The Over-The-Shoulder Drum Mic TechniqueMay 24, 2013
One technique I’m growing more and more fond of for recording drums is an over-the-shoulder position. Specifically for right handed drummers, putting the mic over the right shoulder at roughly ear height. Whether as a mono drum overhead, one of a pair of overheads, or even as your single microphone for recording a whole kit it’s a great option.
Drums The Way Drummers Hear Them
Probably one of the simplest reasons why an over-the-shoulder approach to miking drums sounds great is because that is how the drummer hears his kit. He doesn’t hear it from the front of the kit (although other people do), nor from floating 9 feet up in the air.
Placing a microphone at roughly his right ear position gives you a realistic view of the kit. And if you allow the drummer to only monitor this microphone in is headphones, he’ll naturally balance the drums because he’s hearing them the way he’s used to hearing them.
Great For Not-So-Great Sounding Rooms
Many of us aren’t recording drums in great spaces. Bedrooms, dining rooms, and garages are the name of the game for many of us. So when recording a drum kit we actually don’t want to capture too much of the room sound, because…well, the room doesn’t sound that good.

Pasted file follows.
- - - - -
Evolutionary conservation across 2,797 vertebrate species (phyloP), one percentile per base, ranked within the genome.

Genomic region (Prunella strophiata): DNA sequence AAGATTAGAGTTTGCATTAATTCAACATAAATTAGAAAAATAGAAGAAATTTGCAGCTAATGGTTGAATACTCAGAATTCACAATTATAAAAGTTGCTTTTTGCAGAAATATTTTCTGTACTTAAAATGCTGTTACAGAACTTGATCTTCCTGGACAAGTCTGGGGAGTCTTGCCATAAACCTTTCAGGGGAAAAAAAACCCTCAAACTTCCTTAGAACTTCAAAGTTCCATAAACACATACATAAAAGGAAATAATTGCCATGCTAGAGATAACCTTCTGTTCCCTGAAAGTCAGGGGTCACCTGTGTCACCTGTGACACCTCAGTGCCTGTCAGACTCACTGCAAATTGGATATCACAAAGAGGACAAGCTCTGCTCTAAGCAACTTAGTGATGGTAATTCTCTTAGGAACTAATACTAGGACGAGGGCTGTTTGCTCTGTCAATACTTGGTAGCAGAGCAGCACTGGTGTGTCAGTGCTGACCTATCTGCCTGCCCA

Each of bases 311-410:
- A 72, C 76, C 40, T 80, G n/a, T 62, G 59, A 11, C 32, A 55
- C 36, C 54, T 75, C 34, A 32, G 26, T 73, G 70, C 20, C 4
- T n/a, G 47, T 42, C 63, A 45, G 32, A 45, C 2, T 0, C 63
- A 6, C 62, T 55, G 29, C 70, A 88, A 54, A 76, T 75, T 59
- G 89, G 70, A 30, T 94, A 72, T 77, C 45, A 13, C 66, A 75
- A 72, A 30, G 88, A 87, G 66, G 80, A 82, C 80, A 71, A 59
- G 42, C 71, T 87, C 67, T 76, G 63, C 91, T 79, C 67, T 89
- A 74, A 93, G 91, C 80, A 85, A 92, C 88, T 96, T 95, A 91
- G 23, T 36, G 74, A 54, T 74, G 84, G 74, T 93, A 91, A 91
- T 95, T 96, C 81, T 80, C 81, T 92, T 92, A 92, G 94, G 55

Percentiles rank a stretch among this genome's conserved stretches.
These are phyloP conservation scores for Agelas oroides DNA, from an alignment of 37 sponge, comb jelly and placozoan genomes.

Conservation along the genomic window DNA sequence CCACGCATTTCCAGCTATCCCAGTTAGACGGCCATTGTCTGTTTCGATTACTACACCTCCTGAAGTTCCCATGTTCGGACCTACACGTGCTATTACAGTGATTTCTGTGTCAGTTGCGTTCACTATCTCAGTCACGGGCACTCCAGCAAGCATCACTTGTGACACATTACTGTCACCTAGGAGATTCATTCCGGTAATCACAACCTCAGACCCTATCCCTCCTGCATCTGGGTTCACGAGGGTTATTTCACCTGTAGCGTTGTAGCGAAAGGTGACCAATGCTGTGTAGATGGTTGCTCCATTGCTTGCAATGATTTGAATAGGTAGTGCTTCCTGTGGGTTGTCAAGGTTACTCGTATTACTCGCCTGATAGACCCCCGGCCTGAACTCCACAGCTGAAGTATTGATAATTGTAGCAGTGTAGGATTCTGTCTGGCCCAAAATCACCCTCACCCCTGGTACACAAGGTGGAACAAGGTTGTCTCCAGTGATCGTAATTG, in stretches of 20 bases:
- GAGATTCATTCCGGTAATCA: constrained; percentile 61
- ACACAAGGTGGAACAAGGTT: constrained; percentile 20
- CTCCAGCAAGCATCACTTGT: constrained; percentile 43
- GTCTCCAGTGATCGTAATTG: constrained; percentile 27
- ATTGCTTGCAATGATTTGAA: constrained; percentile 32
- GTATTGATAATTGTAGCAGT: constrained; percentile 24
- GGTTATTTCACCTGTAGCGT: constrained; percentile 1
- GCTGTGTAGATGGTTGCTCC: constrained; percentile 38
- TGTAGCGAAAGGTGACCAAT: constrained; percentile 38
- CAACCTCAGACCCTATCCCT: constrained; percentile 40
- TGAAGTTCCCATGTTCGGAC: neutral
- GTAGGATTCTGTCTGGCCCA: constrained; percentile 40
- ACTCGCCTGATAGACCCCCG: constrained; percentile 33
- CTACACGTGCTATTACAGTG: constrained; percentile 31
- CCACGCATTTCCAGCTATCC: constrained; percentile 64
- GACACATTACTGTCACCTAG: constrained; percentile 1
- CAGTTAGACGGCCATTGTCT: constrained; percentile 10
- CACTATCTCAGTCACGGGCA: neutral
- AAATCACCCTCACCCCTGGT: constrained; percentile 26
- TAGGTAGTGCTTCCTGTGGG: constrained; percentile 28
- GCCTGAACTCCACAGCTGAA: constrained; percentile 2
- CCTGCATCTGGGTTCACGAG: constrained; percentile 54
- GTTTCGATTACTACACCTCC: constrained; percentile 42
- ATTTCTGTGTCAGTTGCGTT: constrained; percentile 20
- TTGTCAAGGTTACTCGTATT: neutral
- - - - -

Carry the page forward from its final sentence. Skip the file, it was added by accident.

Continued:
This over-the-shoulder mic approach is a much closer to the kit technique, eliminating some of the room sound right away. It also is angled down at the kit, primarily at the kick and snare so it primarily hears those transient heavy pieces. Again, if you think of this position as just about where the drummer hears his kit, it can sound good in any room.
Helps Avoid Cymbal Wash
It isn’t too hard to throw up an “overhead” microphone on a kit and get too much cymbals in the balance. Let’s face it, cymbals are just too loud. But I personally don’t want my overhead mics (or my only mic for that matter) to be overwhelmed by cymbals when the kick and snare are more important.
Having this over-the-shoulder mic solves the issue in two ways: first the mic is pointed down only at the beater side of the kick and the snare. By angle alone it will hear those two elements more than the cymbals. Second, the drummer’s body is literally blocking the microphone a bit from the hi-hat. This is great because an open hi-hat can take over your drum balance in a flash.
Try It Out For Yourself
Whether you are interested in a mono drum overhead technique that gives you a better balance of the kit, or you only have one microphone to use for the drums period (like we did on this week’s little challenge), give the over-the-shoulder approach a shot. You might just fall in love.
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